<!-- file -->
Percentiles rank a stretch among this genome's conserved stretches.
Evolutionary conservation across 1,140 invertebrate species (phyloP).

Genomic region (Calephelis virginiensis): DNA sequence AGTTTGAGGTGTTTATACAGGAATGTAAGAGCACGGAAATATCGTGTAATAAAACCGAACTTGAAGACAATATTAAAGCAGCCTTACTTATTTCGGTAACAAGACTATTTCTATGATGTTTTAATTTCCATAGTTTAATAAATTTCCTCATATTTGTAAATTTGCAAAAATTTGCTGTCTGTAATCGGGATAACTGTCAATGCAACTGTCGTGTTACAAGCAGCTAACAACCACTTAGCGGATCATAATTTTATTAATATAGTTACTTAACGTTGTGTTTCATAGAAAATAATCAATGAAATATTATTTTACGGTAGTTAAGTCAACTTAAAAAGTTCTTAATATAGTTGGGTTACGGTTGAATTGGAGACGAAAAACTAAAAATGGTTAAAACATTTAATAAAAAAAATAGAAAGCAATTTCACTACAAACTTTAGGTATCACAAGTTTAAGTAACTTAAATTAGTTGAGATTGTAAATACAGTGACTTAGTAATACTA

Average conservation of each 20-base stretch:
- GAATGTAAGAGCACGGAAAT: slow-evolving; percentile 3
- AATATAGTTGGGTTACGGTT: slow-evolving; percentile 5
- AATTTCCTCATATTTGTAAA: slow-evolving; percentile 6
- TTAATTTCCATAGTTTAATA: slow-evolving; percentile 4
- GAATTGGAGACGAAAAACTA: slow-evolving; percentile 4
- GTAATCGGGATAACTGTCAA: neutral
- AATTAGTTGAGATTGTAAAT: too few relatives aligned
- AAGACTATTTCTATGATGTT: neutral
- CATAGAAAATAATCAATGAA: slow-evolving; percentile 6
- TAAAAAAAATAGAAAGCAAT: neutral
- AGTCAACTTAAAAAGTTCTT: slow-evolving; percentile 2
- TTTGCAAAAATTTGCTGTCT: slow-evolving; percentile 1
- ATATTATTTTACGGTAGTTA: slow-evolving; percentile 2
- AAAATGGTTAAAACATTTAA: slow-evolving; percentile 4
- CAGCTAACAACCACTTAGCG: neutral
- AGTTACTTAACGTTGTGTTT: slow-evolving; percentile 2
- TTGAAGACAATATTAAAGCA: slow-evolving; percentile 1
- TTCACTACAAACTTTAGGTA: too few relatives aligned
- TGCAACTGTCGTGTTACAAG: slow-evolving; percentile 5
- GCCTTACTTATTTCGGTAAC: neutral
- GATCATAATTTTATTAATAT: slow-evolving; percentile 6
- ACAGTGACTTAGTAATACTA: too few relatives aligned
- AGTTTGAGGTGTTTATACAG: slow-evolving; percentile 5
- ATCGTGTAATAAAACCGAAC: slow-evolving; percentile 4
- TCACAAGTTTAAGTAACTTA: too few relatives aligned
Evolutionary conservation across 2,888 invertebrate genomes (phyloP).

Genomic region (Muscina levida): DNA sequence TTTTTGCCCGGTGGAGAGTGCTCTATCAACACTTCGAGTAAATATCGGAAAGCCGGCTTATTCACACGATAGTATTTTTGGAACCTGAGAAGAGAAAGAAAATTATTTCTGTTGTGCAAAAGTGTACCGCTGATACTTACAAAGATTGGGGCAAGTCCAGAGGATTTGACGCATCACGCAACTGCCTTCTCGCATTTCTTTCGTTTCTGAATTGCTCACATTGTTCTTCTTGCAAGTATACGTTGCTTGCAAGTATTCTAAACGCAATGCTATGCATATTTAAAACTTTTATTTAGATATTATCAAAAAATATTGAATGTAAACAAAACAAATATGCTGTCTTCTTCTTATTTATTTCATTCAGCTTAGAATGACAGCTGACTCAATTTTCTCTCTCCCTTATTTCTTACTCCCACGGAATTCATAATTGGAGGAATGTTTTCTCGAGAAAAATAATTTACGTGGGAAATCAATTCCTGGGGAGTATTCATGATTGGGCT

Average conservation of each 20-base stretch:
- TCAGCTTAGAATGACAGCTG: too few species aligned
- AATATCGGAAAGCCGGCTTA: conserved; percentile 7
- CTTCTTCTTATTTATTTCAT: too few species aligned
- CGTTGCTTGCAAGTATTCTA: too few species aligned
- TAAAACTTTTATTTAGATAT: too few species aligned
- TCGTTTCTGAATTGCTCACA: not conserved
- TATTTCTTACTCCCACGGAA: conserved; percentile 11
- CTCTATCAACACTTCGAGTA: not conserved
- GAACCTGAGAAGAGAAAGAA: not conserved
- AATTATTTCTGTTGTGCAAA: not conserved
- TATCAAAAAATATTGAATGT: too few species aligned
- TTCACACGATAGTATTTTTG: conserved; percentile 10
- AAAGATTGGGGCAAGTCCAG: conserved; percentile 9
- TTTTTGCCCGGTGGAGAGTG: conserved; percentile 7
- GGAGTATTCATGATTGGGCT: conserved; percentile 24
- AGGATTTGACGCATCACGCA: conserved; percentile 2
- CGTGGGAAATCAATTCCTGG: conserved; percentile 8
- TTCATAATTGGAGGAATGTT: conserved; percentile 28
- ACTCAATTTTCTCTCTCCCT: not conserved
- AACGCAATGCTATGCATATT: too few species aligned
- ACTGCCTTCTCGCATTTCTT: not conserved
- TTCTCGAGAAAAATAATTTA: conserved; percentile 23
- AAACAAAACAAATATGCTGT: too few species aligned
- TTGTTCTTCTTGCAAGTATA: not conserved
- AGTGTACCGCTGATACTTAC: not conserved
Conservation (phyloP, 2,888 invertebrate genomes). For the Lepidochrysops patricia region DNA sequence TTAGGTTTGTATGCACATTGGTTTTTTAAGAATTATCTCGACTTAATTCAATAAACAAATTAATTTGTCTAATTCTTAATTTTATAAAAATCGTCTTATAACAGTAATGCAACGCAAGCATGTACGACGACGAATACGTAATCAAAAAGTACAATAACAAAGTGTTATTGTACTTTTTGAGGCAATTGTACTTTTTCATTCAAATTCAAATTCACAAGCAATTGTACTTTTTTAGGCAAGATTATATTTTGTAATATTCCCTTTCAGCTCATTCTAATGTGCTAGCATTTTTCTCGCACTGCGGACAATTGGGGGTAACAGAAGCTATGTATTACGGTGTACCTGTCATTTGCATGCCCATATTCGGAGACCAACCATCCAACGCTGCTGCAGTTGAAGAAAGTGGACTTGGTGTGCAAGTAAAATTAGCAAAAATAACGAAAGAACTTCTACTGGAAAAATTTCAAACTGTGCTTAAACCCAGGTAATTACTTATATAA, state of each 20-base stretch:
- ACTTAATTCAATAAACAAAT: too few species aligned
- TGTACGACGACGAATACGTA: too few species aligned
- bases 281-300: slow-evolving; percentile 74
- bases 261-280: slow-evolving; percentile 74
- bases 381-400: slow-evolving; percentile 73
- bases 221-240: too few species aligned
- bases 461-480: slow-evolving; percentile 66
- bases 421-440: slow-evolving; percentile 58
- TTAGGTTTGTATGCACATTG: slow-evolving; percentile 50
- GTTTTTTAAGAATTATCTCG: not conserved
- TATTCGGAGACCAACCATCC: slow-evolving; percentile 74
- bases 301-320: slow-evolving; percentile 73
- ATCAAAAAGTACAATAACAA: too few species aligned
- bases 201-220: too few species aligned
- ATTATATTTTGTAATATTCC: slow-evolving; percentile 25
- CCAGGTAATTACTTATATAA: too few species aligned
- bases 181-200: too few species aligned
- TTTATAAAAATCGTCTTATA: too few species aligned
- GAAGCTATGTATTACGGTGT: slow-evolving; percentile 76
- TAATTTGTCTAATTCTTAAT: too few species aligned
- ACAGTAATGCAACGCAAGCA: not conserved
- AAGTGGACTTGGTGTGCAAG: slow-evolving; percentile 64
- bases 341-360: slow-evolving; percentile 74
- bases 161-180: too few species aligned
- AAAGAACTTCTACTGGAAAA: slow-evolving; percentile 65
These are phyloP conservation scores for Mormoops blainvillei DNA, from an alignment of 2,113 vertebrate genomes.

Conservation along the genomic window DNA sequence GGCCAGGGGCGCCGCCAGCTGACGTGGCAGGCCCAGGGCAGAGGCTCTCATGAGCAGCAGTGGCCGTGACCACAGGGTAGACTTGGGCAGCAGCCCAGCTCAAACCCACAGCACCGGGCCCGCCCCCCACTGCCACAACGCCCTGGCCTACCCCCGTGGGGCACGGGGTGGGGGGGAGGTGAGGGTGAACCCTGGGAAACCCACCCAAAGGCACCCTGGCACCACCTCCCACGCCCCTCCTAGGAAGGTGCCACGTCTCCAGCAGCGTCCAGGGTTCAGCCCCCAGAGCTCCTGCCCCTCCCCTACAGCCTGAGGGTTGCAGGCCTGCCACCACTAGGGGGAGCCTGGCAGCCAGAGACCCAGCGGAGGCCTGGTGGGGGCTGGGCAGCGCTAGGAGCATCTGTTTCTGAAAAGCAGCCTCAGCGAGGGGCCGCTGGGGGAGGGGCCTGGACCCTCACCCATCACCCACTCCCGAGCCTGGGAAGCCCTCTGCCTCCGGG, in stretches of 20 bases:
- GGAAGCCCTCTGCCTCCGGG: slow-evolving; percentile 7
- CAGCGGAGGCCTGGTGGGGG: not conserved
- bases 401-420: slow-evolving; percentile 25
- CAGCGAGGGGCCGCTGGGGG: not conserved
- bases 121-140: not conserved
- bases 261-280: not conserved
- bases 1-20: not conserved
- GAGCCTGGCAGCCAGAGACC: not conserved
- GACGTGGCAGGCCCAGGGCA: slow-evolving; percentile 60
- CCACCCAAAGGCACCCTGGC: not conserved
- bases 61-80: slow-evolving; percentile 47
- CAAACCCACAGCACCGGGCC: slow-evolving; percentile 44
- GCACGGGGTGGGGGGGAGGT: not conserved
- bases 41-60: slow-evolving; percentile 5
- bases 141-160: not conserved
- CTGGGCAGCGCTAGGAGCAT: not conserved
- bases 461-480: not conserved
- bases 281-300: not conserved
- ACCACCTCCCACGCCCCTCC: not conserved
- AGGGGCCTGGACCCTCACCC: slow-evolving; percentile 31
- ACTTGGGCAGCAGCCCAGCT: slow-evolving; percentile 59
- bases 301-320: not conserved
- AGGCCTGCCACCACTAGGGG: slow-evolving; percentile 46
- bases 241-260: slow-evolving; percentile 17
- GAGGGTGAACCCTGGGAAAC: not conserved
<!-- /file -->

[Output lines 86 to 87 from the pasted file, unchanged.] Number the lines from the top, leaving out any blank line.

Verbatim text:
- GGAAGCCCTCTGCCTCCGGG: slow-evolving; percentile 7
- CAGCGGAGGCCTGGTGGGGG: not conserved